In autonomic dysreflexia, which of the following symptoms do patients typically experience?
Autonomic dysreflexia is a life-threatening emergency which can occur in patients with spinal cord injuries (SCI) at or above T6. There is massive sympathetic discharge of the distal autonomous cord (i.e., below the level of the spinal cord injury) secondary to specific stimulus. Ordinarily the reflexes would be inhibited by output from the medulla but in SCI this does not happen and leads to autonomic dysreflexia.
The most common cause is bladder distension due to a blocked catheter, cystoscopy or urodynamics. Other causes include faecal loading, skin, and urine infections. Symptoms are flushing and sweating of skin above the level of injury, hypertension with reflex bradycardia and headache. The crucial step is to identify it, remove the offending stimulus, sit the patient up and administer 10 mg nifedipine to chew, not sublingually. Blood pressure must be monitored throughout.
An upper motor neurone lesion will usually comprise which of the following features?
In spinal cord injuries at or above the level of T10, the patient is most likely to have an upper motor neurone type injury with neurogenic detrusor overactivity and detrusor-sphincterdyssynergia (DSD). DSD is defined as involuntary contraction of the urethral and/or periurethral striated muscle simultaneously with a detrusor contraction. This is the result of loss of co-ordination by the pontine micturition centre. The typical appearance on a pressure-flow trace is drawn as shown in figure below.
Pressure/flow trace and EMG in a spinal cord injured patient with DSD. (From Hussain, M. et al., BJMSU, 5, 192–203, 2012.)
When considering metabolic changes in substitution cystoplasties using bowel, which of the following is CORRECT?
In the bowel lumen, sodium ions (Na+) are secreted in exchange for hydrogen ions (H+) and bicarbonate ions (HCO3 − ) in exchange for chloride ions (Cl−). Urine has high concentrations of ammonia (NH3), ammonium (NH4 + ), hydrogen and chloride – these substances are reabsorbed in bowel segments exposed to urine resulting in chronic acid load. Whether this results in significant metabolic acidosis depends on the patient (comorbidities), bowel segment used and the duration of contact of the bowel with urine.
A mild, subclinical hyperchloremic metabolic acidosis is encountered in all patients that undergo urinary diversion using bowel. ≤20% of these will have episodes of severe acidosis. 10% of patients with an ileal conduit have a clinically important metabolic acidosis after 1 year.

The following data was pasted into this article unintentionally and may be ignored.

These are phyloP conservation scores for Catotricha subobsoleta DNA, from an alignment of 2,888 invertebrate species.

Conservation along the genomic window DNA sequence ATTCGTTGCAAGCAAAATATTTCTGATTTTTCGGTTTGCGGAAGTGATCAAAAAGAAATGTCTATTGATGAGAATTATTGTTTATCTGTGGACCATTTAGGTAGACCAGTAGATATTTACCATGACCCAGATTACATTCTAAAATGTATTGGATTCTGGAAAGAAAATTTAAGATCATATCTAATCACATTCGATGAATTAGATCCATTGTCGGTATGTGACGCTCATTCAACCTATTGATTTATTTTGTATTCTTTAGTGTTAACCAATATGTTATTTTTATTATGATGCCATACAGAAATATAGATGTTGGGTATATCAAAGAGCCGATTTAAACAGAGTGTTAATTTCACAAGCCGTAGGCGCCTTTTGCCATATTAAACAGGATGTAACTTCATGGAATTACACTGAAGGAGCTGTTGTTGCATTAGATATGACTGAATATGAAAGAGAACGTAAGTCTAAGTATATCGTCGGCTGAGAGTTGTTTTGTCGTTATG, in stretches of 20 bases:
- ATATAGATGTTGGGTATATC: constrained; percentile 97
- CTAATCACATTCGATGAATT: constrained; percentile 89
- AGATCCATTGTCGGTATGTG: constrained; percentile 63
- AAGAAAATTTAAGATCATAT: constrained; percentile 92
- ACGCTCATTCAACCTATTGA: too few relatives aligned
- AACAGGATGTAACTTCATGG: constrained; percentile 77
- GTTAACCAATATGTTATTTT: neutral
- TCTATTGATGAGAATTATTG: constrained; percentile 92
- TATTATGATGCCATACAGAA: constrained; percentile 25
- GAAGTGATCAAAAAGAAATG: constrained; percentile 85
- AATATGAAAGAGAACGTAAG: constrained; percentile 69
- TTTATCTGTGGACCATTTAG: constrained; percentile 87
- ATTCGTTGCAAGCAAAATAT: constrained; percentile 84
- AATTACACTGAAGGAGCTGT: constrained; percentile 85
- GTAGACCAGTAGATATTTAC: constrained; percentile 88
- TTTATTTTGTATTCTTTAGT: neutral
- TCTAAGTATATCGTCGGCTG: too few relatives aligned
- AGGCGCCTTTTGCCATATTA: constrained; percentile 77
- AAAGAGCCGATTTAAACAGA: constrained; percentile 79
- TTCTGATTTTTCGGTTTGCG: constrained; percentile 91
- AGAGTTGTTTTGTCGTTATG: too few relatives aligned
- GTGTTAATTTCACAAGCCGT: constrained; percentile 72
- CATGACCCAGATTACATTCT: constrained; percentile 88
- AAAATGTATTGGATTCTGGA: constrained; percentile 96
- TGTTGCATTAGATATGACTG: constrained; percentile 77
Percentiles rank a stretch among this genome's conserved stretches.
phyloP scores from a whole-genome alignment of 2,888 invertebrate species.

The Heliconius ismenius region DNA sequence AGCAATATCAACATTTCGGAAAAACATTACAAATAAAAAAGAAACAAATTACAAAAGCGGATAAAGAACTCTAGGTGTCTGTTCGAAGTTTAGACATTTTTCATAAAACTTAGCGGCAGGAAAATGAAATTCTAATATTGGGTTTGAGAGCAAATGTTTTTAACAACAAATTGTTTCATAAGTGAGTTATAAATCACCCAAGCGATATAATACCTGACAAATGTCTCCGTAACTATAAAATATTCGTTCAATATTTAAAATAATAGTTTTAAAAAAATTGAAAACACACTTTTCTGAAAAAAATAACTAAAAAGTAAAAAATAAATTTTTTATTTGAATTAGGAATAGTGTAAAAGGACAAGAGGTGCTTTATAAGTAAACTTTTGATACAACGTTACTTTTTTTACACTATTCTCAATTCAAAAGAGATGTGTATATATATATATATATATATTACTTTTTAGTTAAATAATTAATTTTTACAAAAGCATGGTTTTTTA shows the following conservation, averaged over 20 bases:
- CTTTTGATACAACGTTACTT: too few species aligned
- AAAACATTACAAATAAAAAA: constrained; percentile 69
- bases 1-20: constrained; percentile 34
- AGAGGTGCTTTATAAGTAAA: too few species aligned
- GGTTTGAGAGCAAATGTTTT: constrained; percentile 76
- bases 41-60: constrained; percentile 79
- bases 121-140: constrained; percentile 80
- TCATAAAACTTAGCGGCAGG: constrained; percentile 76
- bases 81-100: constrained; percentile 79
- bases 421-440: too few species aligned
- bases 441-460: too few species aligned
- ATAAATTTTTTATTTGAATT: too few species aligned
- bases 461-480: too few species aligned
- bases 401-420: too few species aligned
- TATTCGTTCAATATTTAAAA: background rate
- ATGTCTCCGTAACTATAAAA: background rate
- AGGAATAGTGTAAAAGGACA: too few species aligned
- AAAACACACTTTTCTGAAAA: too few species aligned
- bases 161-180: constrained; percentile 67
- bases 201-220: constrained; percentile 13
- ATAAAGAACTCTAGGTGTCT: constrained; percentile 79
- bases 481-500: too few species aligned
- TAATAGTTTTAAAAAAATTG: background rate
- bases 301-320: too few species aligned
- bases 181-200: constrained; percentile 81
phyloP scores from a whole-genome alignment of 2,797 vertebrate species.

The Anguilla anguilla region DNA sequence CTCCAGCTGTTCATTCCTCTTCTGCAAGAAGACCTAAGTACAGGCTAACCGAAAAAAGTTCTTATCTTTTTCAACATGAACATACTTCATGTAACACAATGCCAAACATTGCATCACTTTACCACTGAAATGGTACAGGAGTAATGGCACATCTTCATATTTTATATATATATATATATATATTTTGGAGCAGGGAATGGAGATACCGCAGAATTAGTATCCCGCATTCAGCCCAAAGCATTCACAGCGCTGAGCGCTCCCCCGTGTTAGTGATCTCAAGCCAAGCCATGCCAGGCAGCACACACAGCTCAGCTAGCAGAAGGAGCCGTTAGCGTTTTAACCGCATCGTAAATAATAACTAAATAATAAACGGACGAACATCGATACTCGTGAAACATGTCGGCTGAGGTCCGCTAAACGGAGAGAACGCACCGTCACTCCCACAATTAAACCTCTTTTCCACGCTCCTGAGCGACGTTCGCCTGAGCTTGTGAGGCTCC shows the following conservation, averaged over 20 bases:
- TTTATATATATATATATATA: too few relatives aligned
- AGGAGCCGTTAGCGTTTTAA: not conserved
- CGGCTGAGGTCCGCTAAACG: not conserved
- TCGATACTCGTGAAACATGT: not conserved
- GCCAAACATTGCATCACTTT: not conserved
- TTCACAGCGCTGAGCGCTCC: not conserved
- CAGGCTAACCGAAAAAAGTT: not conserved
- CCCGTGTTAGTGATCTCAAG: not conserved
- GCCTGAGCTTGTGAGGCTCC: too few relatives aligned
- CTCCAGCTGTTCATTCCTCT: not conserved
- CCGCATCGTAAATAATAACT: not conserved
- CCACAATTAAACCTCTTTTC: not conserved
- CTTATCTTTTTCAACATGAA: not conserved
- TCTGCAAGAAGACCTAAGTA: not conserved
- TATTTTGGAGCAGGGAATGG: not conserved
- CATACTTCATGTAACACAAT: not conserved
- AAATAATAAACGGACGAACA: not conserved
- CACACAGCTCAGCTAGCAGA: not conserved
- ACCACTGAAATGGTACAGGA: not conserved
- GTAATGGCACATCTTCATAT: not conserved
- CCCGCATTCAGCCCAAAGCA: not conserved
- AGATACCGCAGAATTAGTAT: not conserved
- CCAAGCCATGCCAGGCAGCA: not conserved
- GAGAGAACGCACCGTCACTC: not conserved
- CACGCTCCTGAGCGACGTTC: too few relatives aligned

Renal wasting and secretion of potassium from the bowel results in hypokalaemia. In general, this will not have important clinical consequences. However, when metabolic acidosis is treated, potassium is exchanged with the intracellular space causing further potassium depletion, manifesting clinically as muscle weakness. Several cases of muscle weakness mistaken for GuillainBarré syndrome after ureterosigmoidostomy are reported. Therefore, when correcting acidosis also supplement potassium (potassium citrate 15 mEq or 1.6 g BD-QDS). Lifelong follow-up of patients with bowel substitutions is recommended, comprising bloods (FBC, U&E, bicarbonate, chloride, B12, folate) and USS KUB at regular intervals.
Which of the following is TRUE in spinal shock?
Spinal shock involves a spinal cord concussion, which usually involves a period of paralysis, hypotonia and areflexia. All reflex activity below the level of the lesion is abated. At its conclusion there may be hyperreflexia, hypertonicity and clonus. It can last for up to 12 weeks, but the time period is variable. Return of reflex activity below the level of injury indicates the end of spinal shock.
The bulbocavernosus reflex (anal sphincter contraction in response to squeezing the glans penis or tugging on the urethral catheter) involves the S2, S3 nerve roots and is a spinal cord mediated reflex. Initial management of spinal shock involves urethral catheterisation with the aim of converting the patient over to intermittent catheterisation (self or by carer) as soon as possible.
Be careful not to mix up spinal shock and autonomic dysreflexia.
Which of the following is TRUE regarding onabotulinum toxin A?
Onabotulinum toxin A was first used in 1988 for the treatment of detrusor-sphincter dyssynergia. The first report for neurogenic detrusor overactivity was by Schurch in 2000. It is a selective inhibitor of presynaptic vesicular acetylcholine release by cleaving the synaptosomal-associated protein 25 (SNAP-25). The effects are temporary lasting on an average of 6–9 months. Re-injections are equally effective. It is generally performed under local anaesthesia with a flexible cystoscope as a day case procedure. Whilst originally licensed in the UK for use in neurogenic detrusor overactivity, in 2019 it was licensed for use in idiopathic detrusor overactivity (NICE).
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